By maxi-taxi

maxi taxis go pretty much everywhere you could go on public transportation. They are privately operated, smaller, usually white micro-buses. They have their endpoint destination written on a paper at the front and they follow a usual route. They do not accept foreign currency, and don't expect the maxi-taxi drivers to speak english well enough to tell you where to get off; you could write your destination on a piece of paper, point and ask.

By bus, tram or trolley

These methods of transportation were traditionally very important for getting around Iasi, especially during the communist period and afterwards, before cars became commonplace. Buses are often imported from abroad after the respective country upgrades, so you can find a large variety of buses.

If you go in the middle of the trolley buses, you can stand in the circle which turns (trolleys in Romania refer to the buses with two large ams which reach up towards two power lines. Otherwise they look just like a bus, but they are always long and have two halves which can move with respect to each other. Kids enjoy going in the middle, because sometimes it spins and takes you by surprise) If you are lucky, you will see the trolley operator have to get out of the trolley, go out into the street, and put one of the power arms back up to the lines from which it has fallen. This happens fairly rarely, but it's entertaining.

There is a special tram that goes up and down Copou hill. It is older and it's a different style from the normal trams, resembling the San Francisco ones somewhat.

The main reason to go in public transportation is to witness regular people going about their business. Everyone goes on the public transportation. This is a good place to see beggars performing. If you're on a bus, it's fairly likely that some group of little kids will get on and start singing. They are usually gypsies singing traditional romanian songs, and some of them are rather gifted. They want you to give them money, of course.

Iasi is a small city, however. You could use the public transport to go around, but most of the interesting parts of the city are in the center, so you can go walking. You need the bus if you want to go outside the city to see something or because you found an accommodation there.


  • The Communist buildings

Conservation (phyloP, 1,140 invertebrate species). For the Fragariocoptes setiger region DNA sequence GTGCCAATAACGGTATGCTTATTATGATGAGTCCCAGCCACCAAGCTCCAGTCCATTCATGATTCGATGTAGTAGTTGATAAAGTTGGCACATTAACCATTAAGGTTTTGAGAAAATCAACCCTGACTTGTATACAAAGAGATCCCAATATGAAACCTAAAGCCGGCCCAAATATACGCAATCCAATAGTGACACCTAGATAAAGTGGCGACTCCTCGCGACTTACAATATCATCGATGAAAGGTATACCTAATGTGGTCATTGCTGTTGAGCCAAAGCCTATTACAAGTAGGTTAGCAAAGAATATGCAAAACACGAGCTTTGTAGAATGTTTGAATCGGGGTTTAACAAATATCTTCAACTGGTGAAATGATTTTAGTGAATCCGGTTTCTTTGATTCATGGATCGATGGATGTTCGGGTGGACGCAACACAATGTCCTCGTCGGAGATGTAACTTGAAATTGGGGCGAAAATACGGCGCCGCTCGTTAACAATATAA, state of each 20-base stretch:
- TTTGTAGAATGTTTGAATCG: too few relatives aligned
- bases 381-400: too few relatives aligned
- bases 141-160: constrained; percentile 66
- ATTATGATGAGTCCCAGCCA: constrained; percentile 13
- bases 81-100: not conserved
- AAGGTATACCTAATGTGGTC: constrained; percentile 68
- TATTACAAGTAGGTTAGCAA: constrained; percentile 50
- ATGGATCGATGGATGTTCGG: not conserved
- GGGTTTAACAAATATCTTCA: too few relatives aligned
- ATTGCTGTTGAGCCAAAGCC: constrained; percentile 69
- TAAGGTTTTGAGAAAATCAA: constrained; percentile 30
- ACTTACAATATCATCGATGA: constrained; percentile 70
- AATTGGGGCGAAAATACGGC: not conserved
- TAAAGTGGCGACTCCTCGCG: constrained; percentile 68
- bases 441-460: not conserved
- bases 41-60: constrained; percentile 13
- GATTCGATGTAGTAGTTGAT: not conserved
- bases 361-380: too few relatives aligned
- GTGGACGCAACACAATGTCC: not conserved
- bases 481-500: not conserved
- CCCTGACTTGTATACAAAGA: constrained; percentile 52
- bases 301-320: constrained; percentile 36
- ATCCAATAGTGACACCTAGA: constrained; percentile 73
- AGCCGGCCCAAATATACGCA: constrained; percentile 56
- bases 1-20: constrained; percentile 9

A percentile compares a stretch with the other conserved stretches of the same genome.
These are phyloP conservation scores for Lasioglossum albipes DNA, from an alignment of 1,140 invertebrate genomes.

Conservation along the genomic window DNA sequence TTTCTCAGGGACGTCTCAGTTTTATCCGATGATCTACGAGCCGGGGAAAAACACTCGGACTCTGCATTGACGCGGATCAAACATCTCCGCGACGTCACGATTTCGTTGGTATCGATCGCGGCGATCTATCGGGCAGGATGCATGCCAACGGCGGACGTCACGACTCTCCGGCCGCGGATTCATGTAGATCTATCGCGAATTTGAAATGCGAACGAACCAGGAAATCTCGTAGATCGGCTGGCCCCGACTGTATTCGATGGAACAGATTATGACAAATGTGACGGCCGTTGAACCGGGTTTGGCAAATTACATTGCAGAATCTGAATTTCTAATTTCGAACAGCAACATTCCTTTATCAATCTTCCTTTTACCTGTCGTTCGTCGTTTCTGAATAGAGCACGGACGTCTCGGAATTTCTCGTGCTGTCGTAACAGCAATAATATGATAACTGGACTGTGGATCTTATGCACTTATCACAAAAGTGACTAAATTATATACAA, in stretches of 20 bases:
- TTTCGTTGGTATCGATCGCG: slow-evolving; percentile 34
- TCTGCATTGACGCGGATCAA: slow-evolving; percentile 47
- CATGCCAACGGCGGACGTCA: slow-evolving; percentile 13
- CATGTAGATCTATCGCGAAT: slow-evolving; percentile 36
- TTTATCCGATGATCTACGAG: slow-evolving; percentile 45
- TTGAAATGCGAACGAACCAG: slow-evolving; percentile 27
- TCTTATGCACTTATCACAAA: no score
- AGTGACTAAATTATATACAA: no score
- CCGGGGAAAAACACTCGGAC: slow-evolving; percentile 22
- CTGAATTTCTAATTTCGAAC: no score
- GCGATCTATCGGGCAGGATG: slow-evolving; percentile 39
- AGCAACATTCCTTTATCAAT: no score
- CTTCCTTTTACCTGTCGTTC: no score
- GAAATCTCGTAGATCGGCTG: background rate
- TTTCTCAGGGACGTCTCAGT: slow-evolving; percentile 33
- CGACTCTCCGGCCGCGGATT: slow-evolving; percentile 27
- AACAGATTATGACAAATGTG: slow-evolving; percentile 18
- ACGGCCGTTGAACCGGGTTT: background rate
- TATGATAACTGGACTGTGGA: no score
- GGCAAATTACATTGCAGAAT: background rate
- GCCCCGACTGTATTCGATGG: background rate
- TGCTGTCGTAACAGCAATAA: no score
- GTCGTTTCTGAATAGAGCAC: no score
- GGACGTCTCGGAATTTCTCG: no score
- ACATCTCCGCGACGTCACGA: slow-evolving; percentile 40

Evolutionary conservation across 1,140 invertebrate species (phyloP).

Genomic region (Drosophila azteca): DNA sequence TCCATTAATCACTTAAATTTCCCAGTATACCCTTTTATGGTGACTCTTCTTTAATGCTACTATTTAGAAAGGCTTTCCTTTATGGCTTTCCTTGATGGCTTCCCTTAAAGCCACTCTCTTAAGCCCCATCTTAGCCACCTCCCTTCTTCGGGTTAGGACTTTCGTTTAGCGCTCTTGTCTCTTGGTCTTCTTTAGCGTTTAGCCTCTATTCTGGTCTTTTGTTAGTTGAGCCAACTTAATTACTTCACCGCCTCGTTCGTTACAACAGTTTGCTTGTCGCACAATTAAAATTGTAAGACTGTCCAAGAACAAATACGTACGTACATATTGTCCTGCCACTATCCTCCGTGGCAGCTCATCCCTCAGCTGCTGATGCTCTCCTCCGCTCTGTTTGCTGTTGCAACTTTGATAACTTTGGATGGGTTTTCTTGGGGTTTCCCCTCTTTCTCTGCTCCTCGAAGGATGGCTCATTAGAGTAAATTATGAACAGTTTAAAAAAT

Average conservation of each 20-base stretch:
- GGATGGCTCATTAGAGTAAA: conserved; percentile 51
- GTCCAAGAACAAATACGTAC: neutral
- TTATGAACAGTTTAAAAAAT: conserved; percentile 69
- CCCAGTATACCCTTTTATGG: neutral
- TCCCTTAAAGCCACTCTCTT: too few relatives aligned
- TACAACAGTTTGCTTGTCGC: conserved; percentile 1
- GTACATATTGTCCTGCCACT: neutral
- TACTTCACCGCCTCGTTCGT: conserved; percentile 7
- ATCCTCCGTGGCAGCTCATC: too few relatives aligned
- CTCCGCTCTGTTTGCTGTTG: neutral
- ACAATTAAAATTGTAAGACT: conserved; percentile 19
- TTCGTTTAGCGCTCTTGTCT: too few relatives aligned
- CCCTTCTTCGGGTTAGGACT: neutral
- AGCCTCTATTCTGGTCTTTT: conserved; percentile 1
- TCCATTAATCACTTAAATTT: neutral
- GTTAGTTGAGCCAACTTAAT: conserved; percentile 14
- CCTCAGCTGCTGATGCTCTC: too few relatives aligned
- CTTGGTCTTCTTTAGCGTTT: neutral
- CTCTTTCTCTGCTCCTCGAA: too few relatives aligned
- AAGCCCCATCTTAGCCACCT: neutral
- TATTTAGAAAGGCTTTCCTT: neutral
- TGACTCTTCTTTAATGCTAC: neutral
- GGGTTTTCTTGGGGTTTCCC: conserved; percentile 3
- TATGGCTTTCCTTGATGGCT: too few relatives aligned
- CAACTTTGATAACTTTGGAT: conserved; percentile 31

• National Theatre "Vasile Alecsandri", with an exceptional interior designed by one of the most popular architects from Vienna at the beginning of the 19th century.

  • Palace of Culture The Palace of Culture is one of those giant obvious monuments that the locals take for granted but which is striking to visitors. It houses several infrequently visited museums, including a musical instrument museum and a "village" museum with ethnic outfits. Currently closed for restauration.

  • Bulevardul Stefan Cel Mare (si Sfint) (Steven the Great ((and the Holy)) Boulevard) Along it you will find the Metropolitan Church, the Trei Ierarhi Church, the Palace of Culture and the National Theatre. If you go on this boulevard in the winter, you will find an impressive set of light decorations. During the weekends, the boulevard is closed to traffic and contains rollerbladers, bikers and strollarounders. On Sundays, the National Theatre park fills up with icons and naive paintings,which one can buy for rather small prices.

  • Bulevardul Copou (Copou Boulevard) Copou is a large hill in Iasi, which contains a university, a botanical garden and many old, fancy houses. Rose bushes line its sides, and there are many parks and old trees scattered between the buildings. It's a popular place to go for a walk, and for locals it is considered the rich area. Head onto the side streets for the quietest, serenest part of Iasi

  • Copou Park This tame, bench and rosebush laden park is a popular destination for youth in heat and the contemplative elderly. It's a pretty park, and you should not put your feet on the benches (you might get fined). There are several large bushes through which you can walk, and an extremely old linden tree held up by metal bars. Linden trees are well appreciated in Iasi, and this particular tree is the most famous because the beloved romanian poet Mihai Eminescu allegedly wrote poems in its inspirational shade. In front of this linden tree, there are two large patches of bright blue forget-me-not flowers.